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October 11, 2013

Distracted Driving in Arizona

Filed under: Arizona Criminal Law — Tags: , — Josh Blumenreich @ 8:00 am

distracteddrivingMany states are recognizing that distracted driving can be very dangerous. It used to be that all we had to worry about was people glancing down to change the radio station or spilling coffee. Since there are a number of portable electronic devices now, driving that has ended in an accident has gone up exponentially.

Studies have shown that people who text and drive take an average of five seconds to read a text or respond to an email. At highway speeds, five seconds is more than enough time to cover the length of a football field. A survey conducted by the American Automobile Association (AAA) showed that 61 percent drivers between the ages of 16 to 24 admitted to texting while driving. That’s a lot of distracted drivers on the road.

In 2009, the US Department of Transportation found that drivers who text and drive were 23 times more likely to be at risk for an auto accident than those who are not driving while distracted. This study also showed that over 5,000 car accidents involved distractions and a fifth of those involved portable electronic devices such as cell phones.

With such a great risk texting and driving presents to the residents of Arizona, there is only a state-wide ban from bus-drivers using portable electronic devices. Phoenix and Tucson have bans on texting while driving that will fine violators $100 to $250. Glendale is also working on a similar ban.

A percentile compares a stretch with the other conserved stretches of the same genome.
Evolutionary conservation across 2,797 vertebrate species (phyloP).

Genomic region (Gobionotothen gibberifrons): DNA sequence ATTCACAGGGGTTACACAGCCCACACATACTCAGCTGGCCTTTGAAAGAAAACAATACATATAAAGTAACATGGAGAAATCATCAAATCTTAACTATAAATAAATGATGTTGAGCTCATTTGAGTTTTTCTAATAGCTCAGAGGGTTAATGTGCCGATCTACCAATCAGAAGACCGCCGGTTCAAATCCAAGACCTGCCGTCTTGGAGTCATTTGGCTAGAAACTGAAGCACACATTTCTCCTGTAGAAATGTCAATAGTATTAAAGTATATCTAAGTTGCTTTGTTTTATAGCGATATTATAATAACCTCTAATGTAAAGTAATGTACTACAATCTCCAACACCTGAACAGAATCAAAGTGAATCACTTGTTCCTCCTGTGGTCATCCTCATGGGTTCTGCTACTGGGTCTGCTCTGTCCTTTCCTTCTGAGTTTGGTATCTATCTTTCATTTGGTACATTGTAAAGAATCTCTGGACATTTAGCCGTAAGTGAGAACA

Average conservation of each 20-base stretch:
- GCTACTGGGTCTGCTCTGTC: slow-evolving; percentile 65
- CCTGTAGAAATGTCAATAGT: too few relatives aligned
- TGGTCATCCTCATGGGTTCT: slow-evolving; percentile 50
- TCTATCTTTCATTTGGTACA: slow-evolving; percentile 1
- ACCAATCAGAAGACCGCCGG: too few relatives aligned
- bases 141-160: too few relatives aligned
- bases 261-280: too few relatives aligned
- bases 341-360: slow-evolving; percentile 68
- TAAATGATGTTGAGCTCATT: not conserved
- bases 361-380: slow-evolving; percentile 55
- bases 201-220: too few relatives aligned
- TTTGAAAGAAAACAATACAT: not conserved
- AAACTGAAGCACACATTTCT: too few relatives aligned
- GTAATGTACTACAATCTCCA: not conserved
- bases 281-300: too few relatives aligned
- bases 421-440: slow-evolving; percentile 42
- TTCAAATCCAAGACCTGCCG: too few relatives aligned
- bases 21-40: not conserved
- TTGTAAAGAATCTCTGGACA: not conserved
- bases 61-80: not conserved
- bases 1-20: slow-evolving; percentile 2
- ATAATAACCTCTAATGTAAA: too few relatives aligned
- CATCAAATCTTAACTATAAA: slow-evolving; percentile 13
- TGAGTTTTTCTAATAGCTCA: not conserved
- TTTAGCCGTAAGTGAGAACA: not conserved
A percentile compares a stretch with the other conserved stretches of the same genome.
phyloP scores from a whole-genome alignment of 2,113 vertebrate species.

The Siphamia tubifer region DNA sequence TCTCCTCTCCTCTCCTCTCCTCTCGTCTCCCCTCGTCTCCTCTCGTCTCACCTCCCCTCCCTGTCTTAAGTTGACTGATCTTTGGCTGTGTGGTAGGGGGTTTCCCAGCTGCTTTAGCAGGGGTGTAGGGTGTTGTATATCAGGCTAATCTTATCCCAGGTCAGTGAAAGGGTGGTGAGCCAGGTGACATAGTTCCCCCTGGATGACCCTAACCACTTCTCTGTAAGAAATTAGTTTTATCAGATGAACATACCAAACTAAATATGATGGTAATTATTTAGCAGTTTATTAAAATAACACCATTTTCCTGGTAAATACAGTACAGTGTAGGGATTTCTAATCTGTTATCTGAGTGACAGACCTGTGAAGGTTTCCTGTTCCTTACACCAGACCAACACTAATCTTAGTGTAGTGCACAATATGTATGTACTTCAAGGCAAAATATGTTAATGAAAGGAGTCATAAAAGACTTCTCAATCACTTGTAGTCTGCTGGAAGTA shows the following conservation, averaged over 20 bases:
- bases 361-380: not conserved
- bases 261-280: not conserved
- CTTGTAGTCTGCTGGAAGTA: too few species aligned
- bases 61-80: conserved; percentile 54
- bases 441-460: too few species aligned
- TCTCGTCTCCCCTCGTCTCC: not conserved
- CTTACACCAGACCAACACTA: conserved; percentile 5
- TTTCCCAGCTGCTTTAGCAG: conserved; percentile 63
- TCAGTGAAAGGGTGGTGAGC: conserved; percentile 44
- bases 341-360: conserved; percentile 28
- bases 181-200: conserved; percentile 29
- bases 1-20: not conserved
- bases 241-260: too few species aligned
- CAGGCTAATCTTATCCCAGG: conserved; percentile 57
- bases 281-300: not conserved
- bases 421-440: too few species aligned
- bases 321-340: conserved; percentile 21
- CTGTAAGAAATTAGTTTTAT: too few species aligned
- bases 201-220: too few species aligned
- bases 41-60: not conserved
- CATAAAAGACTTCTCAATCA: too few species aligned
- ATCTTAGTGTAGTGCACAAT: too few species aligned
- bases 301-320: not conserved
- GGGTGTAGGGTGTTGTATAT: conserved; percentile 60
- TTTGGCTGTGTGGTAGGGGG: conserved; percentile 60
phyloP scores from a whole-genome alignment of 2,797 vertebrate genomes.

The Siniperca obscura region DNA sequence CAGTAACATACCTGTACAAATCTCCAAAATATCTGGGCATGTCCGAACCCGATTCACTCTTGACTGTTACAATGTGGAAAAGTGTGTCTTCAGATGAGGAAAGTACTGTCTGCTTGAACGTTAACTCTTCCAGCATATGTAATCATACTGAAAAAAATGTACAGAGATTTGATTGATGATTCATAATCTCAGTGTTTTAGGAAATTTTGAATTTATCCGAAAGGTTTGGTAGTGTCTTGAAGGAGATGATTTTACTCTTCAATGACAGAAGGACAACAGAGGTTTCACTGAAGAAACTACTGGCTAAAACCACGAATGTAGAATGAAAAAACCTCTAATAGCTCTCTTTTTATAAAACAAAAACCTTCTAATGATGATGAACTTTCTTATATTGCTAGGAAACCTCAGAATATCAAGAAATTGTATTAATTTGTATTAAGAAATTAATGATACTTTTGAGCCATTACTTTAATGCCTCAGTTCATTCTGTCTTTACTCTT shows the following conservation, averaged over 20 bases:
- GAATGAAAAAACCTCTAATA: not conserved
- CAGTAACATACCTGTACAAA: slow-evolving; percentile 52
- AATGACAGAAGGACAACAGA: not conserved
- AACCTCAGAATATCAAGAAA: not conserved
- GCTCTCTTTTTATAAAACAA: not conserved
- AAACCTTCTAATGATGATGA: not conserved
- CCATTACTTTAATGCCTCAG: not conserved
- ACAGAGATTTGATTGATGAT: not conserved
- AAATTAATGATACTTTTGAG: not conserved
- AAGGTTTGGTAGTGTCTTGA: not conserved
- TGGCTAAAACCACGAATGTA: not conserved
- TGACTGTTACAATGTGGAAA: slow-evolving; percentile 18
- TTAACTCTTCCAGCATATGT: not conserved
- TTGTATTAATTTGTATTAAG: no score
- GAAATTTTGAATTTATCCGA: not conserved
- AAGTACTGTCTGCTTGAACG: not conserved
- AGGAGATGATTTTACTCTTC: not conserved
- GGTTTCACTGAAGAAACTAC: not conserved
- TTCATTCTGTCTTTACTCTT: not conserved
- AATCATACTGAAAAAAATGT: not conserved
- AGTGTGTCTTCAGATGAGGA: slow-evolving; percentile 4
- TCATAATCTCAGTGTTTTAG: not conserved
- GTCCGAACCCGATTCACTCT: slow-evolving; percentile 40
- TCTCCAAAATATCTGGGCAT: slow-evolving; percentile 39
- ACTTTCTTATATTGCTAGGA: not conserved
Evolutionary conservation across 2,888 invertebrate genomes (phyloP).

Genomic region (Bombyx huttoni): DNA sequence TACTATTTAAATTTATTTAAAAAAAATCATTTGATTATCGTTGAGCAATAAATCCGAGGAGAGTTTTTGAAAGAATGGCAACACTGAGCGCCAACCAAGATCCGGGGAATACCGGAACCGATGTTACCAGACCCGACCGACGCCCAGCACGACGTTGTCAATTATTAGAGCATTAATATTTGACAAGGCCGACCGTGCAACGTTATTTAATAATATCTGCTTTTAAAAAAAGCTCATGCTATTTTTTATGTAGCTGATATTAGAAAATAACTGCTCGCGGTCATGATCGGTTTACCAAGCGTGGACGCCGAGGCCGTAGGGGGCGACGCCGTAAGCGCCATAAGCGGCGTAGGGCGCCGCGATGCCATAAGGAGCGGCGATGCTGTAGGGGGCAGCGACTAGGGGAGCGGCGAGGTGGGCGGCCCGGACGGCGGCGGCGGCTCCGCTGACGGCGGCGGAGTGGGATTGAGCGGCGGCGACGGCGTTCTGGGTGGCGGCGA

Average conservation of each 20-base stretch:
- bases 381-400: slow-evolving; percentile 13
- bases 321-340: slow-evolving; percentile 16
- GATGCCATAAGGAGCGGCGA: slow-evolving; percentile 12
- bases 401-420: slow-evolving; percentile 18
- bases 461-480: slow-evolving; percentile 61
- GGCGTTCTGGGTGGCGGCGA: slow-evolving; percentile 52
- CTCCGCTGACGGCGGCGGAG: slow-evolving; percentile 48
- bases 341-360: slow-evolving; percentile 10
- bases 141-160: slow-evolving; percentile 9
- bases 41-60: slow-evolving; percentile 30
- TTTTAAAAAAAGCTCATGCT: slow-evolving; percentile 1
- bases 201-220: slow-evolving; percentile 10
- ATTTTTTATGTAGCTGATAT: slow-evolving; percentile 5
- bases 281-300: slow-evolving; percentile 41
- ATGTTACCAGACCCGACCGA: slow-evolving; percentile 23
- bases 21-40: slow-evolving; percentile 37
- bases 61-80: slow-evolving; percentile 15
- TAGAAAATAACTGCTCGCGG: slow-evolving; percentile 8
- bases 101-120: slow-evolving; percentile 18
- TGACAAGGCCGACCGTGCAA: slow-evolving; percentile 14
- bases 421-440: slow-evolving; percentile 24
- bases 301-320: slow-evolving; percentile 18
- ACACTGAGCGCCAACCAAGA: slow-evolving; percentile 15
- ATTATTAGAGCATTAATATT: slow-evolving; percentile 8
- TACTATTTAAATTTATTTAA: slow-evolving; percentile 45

Currently, 41 states have banned text messaging for all drivers; with 12 of these states enacting these laws in 2010. Arizona is one of five states without state-wide distracted driving laws of any kind. Lawmakers that oppose the ban of texting while driving claims that drivers should be able to make their own decisions and that the laws in place already apply to distracted driving as well, making a ban unnecessary for texting and cell phone use.

Yet, in 2012, the Arizona Department of Transportation concluded that of 195,762 car accidents, 11,139 of those were due to distracted or inattentive driving. The use of a portable electronic device, or cell phone, was a factor in 197 of those car accidents. While Arizona is currently fighting to make a state-wide ban on cellphone use while driving, it still may be awhile before any kind of ban passes. If you are being accused of distracted driving and need representation, please contact The Blumenreich Law Firm today for a free initial consultation.

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